Charles Dickens

It is so genteel of him. The less relation, the more genteel. As you say."

"Is she -?"

"The child of the barber?" Madame Bouclet whisked up her skilful little line and rod again. "Not at all, not at all! She is the child of--in a word, of no one."

"The wife of the barber, then -?"

"Indubitably. As you say. The wife of the barber receives a small stipend to take care of her. So much by the month. Eh, then! It is without doubt very little, for we are all poor here."

"You are not poor, madame."

"As to my lodgers," replied Madame Bouclet, with a smiling and a gracious bend of her head, "no. As to all things else, so-so."

"You flatter me, madame."

"Monsieur, it is you who flatter me in living here."

Certain fishy gasps on Mr. The Englishman's part, denoting that he was about to resume his subject under difficulties, Madame Bouclet observed him closely, and whisked up her delicate line and rod again with triumphant success.

"O no, monsieur, certainly not. The wife of the barber is not cruel to the poor child, but she is careless. Her health is delicate, and she sits all day, looking out at window. Consequently, when the Corporal first came, the poor little Bebelle was much neglected."

"It is a curious--" began Mr. The Englishman.

"Name? That Bebelle? Again you are right, monsieur. But it is a playful name for Gabrielle."

"And so the child is a mere fancy of the Corporal's?" said Mr. The Englishman, in a gruffly disparaging tone of voice.

"Eh, well!" returned Madame Bouclet, with a pleading shrug: "one must love something. Human nature is weak."

("Devilish weak," muttered the Englishman, in his own language.)

"And the Corporal," pursued Madame Bouclet, "being billeted at the barber's,--where he will probably remain a long time, for he is attached to the General,--and finding the poor unowned child in need of being loved, and finding himself in need of loving,--why, there you have it all, you see!"

Mr. The Englishman accepted this interpretation of the matter with an indifferent grace, and observed to himself, in an injured manner, when he was again alone: "I shouldn't mind it so much, if these people were not such a"--National Participled--"sentimental people!"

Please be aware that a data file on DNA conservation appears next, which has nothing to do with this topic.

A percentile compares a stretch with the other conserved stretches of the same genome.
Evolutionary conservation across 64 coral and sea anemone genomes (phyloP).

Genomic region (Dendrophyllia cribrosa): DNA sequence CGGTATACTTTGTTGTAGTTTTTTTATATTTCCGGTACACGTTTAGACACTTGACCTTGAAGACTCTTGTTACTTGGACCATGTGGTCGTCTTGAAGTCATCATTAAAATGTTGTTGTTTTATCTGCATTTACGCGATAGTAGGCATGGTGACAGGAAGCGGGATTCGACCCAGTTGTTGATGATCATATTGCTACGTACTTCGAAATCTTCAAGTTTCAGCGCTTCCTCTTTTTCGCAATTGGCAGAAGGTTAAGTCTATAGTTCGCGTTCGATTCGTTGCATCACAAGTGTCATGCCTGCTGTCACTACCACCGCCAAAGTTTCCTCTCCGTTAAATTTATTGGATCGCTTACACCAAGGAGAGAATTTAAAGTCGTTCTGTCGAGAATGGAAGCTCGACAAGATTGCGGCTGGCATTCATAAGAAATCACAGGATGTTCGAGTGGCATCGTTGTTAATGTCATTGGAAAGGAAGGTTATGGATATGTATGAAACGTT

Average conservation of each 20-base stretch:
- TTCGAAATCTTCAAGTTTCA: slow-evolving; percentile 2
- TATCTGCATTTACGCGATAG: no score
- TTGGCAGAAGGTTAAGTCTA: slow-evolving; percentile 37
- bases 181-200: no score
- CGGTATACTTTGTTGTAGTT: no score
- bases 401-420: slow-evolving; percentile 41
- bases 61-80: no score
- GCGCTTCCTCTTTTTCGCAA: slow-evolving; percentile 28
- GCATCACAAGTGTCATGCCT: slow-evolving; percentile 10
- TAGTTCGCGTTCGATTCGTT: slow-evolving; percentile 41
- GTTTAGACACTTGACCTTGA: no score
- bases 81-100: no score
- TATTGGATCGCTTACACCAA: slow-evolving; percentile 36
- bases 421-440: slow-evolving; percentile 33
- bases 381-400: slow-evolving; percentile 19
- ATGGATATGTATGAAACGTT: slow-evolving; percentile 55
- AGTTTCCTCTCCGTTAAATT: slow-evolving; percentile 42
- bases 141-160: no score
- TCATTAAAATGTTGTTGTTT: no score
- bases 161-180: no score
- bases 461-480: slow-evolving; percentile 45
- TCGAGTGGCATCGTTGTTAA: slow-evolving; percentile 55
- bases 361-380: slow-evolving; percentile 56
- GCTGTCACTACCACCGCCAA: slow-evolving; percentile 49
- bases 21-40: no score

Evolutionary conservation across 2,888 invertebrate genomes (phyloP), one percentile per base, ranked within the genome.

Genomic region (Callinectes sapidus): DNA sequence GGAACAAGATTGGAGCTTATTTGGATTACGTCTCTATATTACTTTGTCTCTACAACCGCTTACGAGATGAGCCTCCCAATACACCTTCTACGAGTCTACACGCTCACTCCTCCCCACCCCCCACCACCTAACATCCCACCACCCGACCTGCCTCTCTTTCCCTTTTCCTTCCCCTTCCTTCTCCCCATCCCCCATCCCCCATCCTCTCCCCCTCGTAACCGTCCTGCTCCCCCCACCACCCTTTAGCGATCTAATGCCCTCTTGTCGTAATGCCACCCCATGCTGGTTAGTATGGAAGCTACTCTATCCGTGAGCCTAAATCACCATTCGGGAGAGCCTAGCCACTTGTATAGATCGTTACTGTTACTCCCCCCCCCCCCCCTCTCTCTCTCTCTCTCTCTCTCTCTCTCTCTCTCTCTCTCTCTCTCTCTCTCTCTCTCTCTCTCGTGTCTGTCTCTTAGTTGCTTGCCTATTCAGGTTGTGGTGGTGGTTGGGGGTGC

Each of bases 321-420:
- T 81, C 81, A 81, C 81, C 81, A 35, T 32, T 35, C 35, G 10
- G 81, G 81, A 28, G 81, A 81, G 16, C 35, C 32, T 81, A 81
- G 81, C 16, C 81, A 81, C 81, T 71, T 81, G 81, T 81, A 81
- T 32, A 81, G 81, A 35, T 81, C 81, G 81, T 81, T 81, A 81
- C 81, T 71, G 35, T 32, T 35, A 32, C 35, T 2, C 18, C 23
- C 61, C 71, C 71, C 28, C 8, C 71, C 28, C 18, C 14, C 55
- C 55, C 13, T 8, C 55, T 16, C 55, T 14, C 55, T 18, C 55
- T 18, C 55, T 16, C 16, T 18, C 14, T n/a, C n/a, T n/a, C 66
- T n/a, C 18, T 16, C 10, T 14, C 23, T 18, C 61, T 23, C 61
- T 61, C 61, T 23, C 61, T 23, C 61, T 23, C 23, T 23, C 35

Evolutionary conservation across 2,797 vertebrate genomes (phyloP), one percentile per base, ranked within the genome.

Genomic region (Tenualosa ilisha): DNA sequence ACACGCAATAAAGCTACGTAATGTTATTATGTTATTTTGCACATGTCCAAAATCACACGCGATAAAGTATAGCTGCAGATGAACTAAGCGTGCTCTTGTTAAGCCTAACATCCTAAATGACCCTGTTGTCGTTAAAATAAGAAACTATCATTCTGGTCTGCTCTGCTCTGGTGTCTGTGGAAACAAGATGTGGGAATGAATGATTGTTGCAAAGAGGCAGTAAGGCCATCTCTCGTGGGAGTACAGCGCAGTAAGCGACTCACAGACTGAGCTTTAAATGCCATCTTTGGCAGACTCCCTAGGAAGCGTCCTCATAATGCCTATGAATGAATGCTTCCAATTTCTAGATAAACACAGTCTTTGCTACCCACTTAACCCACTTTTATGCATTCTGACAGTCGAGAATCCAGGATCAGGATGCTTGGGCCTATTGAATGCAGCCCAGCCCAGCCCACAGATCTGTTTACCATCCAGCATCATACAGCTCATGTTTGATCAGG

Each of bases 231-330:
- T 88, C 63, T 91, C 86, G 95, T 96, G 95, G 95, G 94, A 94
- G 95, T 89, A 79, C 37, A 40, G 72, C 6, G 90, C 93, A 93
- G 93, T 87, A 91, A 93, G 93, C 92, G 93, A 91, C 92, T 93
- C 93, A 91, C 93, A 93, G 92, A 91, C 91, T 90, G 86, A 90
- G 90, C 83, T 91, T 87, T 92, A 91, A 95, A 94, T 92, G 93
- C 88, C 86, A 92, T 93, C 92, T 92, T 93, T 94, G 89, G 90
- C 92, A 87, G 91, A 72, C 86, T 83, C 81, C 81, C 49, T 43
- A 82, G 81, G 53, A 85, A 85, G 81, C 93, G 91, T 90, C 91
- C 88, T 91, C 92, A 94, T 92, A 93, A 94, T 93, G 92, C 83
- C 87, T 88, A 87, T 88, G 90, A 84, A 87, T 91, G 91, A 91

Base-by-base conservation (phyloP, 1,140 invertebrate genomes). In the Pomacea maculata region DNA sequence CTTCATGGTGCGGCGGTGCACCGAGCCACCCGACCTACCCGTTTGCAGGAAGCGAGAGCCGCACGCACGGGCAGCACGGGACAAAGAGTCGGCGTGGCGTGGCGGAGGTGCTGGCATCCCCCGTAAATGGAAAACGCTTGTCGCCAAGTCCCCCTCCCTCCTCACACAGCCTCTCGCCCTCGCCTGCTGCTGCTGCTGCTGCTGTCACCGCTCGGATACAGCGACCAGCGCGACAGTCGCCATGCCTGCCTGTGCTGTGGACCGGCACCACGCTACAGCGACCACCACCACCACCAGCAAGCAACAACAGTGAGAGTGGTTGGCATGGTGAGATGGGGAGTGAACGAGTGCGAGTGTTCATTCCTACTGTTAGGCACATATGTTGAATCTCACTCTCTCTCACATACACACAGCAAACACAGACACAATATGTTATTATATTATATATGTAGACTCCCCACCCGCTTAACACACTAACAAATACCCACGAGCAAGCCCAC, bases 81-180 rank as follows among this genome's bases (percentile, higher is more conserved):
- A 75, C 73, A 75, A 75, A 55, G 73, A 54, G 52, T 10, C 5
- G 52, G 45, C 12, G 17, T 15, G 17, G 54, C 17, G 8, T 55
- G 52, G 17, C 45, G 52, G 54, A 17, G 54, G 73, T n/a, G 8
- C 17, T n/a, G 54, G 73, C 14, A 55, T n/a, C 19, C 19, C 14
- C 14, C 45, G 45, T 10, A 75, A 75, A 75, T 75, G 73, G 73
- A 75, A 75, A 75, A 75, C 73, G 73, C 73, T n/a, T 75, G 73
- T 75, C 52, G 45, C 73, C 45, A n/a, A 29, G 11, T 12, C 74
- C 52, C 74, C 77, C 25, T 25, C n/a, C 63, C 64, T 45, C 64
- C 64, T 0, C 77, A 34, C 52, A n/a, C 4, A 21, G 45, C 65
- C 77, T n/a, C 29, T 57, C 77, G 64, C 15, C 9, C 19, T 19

There was a Cemetery outside the town, and it happened ill for the reputation of the Vaubanois, in this sentimental connection, that he took a walk there that same afternoon. To be sure there were some wonderful things in it (from the Englishman's point of view), and of a certainty in all Britain you would have found nothing like it. Not to mention the fanciful flourishes of hearts and crosses in wood and iron, that were planted all over the place, making it look very like a Firework-ground, where a most splendid pyrotechnic display might be expected after dark, there were so many wreaths upon the graves, embroidered, as it might be, "To my mother," "To my daughter," "To my father," "To my brother," "To my sister," "To my friend," and those many wreaths were in so many stages of elaboration and decay, from the wreath of yesterday, all fresh colour and bright beads, to the wreath of last year, a poor mouldering wisp of straw! There were so many little gardens and grottos made upon graves, in so many tastes, with plants and shells and plaster figures and porcelain pitchers, and so many odds and ends! There were so many tributes of remembrance hanging up, not to be discriminated by the closest inspection from little round waiters, whereon were depicted in glowing lines either a lady or a gentleman with a white pocket-handkerchief out of all proportion, leaning, in a state of the most faultless mourning and most profound affliction, on the most architectural and gorgeous urn! There were so many surviving wives who had put their names on the tombs of their deceased husbands, with a blank for the date of their own departure from this weary world; and there were so many surviving husbands who had rendered the same homage to their deceased wives; and out of the number there must have been so many who had long ago married again! In fine, there was so much in the place that would have seemed more frippery to a stranger, save for the consideration that the lightest paper flower that lay upon the poorest heap of earth was never touched by a rude hand, but perished there, a sacred thing!

"Nothing of the solemnity of Death here," Mr.